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Author: Subject: Weird Color in Esterification Reaction
DionSukhram6
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[*] posted on 30-12-2017 at 12:28
Weird Color in Esterification Reaction


I decided to just do a regular basic Fischer esterification to make myself some more methyl salicylate. I used nearly pure salicylic acid (usually sold for cosmetics), 99% water, and sulfuric acid from drain cleaner. The drain cleaner was clear when I bought it instead of the normal colored stuff which was surprising but I decided to add some hydrogen peroxide and heat it up to destroy any organic contaminants anyway. Based on its density, it’s about 93% and colorless. I dissolved the salicylic acid in the methanol in a rbf and it was clear and colorless and attached a condenser. But, when I poured the sulfuric acid in through the condenser it immediately turned a bright purple color (image attached). It’s a pretty beautiful color but I have no idea what it is and it probably shouldn’t be like that if I’m just making some methyl salicylate. Right?


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DraconicAcid
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[*] posted on 30-12-2017 at 12:32


That happens all the time- there are some intermediates and byproducts which are very strongly coloured. If it's not that shade of purple, it's orange.



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DionSukhram6
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[*] posted on 30-12-2017 at 12:35


Ah ok thanks, I’ve never seen purple before like this
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UC235
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[*] posted on 30-12-2017 at 13:36


Iron-salicylic acid complex. It's strongly purple, probably a little iron in your acid. Reaction should work fine anyway.
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[*] posted on 30-12-2017 at 13:46


I have also never seen that shade of purple when performing this reaction. It darkens up, but not that beautiful color. At the end before work-up the ester is tan, and is clear after distillation. I am curious to what yours will look like. I would guess that it is from the sulfuric, or maybe the H2O2? I just mixed a pinch of SA, a few ml of methanol, and few drops of H2SO4 in a small beaker to check, I got no such color. Heated to boil in microwave, still clear. My sulfuric was from dark hardware-store acid that had been distilled. I distilled about 600 ml, run over about 24 hours through a glass-packed claisen adapter. I have since acquired a nice gallon of clear hardware sulfuric (Kleen-out), which I use for experiments and cleaning. I try to save the good stuff.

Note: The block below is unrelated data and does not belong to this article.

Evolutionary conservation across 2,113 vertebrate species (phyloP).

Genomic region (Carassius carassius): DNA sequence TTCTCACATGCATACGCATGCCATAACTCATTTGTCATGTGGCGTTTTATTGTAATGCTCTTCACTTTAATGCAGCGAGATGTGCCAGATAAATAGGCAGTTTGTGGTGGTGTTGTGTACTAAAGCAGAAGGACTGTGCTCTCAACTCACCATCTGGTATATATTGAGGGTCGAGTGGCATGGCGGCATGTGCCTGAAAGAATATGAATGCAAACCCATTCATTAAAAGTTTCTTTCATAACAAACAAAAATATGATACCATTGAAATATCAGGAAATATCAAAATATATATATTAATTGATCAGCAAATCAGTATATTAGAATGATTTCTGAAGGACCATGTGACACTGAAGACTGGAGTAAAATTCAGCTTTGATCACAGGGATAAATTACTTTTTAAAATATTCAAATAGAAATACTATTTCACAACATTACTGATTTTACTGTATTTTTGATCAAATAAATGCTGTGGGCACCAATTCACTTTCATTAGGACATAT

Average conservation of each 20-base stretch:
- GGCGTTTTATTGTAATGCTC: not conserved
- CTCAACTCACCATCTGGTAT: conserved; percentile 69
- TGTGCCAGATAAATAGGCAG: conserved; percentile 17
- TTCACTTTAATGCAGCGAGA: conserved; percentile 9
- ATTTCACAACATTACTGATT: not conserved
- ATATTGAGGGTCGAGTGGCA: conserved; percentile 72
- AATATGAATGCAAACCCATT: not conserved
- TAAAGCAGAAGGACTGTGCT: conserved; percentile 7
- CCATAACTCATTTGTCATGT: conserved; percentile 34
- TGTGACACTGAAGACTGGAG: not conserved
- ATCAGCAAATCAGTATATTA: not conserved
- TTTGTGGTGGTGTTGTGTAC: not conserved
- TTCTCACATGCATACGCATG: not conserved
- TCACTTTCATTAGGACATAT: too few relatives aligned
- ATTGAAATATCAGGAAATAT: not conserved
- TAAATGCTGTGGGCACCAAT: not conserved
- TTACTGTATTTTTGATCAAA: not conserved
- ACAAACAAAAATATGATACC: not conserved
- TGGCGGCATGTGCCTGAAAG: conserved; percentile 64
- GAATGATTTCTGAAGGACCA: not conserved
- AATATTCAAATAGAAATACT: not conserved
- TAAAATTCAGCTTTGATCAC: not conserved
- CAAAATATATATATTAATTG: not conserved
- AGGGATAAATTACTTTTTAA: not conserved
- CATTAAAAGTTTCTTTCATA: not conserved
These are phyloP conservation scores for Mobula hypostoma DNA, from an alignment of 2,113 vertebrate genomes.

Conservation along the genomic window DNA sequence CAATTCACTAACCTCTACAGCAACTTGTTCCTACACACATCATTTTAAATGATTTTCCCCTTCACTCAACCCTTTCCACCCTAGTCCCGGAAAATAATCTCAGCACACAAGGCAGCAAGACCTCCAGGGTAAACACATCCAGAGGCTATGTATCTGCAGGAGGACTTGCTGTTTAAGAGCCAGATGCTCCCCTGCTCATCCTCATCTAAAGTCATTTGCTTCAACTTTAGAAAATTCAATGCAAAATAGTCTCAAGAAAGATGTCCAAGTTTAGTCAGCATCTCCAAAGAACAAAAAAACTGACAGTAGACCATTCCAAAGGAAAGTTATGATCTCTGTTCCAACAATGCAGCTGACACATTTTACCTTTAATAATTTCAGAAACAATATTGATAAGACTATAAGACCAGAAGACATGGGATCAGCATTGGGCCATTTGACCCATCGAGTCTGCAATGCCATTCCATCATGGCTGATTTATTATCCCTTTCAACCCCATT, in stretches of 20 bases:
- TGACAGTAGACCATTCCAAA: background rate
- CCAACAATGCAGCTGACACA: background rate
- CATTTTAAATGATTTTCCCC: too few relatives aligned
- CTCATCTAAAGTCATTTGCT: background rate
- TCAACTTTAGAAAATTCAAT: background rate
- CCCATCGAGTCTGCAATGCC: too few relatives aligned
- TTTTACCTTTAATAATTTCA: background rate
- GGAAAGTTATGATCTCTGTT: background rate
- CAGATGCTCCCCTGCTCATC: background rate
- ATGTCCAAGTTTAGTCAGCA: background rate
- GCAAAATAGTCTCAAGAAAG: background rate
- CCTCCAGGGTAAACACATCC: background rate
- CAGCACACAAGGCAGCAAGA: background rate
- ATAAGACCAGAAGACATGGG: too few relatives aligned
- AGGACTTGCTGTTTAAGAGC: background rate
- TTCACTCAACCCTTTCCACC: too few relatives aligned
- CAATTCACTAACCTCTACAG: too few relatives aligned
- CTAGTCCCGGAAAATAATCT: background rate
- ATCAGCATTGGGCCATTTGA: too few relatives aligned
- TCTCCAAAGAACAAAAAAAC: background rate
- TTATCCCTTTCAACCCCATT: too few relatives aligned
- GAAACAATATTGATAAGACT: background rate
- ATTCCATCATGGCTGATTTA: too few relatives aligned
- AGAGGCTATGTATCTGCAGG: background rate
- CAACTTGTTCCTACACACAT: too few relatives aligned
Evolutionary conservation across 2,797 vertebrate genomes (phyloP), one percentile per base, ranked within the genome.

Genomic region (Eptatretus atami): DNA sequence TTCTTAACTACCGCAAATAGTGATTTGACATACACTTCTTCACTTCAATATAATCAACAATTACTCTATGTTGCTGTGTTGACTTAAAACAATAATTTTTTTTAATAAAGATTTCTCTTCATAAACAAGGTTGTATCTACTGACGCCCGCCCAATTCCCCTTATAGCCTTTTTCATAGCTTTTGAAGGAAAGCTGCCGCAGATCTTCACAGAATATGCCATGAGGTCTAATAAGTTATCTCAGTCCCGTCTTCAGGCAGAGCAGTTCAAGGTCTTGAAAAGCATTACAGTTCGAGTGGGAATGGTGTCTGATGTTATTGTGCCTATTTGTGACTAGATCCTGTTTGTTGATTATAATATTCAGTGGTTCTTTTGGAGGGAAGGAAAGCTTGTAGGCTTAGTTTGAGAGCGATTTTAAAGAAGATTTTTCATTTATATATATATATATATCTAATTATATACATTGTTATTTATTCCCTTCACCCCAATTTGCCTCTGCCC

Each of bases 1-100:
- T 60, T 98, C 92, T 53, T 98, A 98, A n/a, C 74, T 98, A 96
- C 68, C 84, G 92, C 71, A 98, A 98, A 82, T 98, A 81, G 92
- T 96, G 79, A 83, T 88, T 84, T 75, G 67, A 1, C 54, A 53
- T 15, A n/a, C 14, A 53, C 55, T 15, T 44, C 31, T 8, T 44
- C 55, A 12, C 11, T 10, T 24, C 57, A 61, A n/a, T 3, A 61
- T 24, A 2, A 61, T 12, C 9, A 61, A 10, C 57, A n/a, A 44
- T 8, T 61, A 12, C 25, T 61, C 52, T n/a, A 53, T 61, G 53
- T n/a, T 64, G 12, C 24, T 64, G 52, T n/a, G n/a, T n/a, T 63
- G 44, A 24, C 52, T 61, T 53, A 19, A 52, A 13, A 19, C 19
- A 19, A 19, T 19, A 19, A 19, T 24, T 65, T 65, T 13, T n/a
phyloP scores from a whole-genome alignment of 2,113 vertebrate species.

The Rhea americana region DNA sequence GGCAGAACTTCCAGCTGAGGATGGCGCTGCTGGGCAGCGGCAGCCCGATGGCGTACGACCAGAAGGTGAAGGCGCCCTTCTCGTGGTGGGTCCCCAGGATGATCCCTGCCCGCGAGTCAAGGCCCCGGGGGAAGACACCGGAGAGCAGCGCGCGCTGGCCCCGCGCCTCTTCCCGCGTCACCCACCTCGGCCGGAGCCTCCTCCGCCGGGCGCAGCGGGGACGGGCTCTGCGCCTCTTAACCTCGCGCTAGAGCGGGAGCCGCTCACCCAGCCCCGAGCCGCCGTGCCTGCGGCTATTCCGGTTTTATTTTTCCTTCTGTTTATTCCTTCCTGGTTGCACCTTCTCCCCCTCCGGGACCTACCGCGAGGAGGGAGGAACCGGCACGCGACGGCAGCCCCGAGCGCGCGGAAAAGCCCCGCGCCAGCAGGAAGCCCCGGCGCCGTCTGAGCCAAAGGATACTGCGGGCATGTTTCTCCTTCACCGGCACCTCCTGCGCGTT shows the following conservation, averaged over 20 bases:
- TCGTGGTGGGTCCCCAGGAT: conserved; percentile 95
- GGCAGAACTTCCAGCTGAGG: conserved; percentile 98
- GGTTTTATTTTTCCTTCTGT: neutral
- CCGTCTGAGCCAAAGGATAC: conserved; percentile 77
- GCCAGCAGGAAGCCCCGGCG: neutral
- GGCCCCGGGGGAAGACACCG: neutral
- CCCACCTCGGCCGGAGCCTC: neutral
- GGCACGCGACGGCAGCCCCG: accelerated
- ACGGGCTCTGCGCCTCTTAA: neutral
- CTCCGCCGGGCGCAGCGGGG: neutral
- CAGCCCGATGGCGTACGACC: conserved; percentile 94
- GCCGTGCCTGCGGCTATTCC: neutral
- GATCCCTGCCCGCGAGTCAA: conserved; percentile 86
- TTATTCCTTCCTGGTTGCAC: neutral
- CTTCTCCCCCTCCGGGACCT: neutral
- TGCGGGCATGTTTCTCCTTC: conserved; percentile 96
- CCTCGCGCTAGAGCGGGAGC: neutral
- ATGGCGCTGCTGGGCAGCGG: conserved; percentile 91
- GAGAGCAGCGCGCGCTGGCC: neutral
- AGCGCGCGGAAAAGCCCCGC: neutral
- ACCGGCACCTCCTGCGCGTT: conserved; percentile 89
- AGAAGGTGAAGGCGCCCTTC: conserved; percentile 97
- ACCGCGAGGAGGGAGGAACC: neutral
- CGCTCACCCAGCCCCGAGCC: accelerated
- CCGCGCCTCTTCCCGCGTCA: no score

Half way through writing this post I realized that I ought to try the above experiment with my impure acid, it still came out clear. I added some H2O2 afterwards, too, still clear... I was hoping to see some purple and solve a mystery :(

You might want to look into distilling a small amount of sulfuric for just this purpose. A few ml can go a long way when you only need catalytic amounts. Let us know how the ester turns out!
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[*] posted on 30-12-2017 at 14:01


My students do this every year, and the purple is very common- it might be from iron impurities, or just air oxidation under strongly acidic conditions.



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[*] posted on 30-12-2017 at 15:15


Quote: Originally posted by UC235  
Iron-salicylic acid complex. It's strongly purple, probably a little iron in your acid. Reaction should work fine anyway.


That part. I did the same experiment, again, but added some iron chloride solution. It took heating, but the purple color came through strong. I had to dilute it so you could see it in the picture.

DraconicAcid: Next year when your students' methyl salicylate turns purple, you can tell them something more useful than "sometime that just happens" ;)

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DionSukhram6
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[*] posted on 31-12-2017 at 13:37


Well it went pretty normally and the color faded almost completely after refluxing around 100C all day yesterday. After distilling off the excess methanol the methyl salicylate came out of solution and was slightly orange as usual. Not sure how the yield was though since I ended up making the rookie mistake of leaving the stopcock on my sep funnel open when I was pouring in the methyl salicylate to wash it and lost a bit. Happens to even the best of us sometimes I suppose.
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Antiswat
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[*] posted on 9-1-2018 at 12:21


almost offtopic: an forgotten brand of duct tape that got into contact with a standard nitration mix created a strongly yellow coloured grease, upon basifying with ammonia it turned into a bright orange, both had some fluoroscent quality to them
despite all scientific dogmas my intuition tells me that the compound that caused this colour is not uncommon to be found in duct tape, likely the adhesive.




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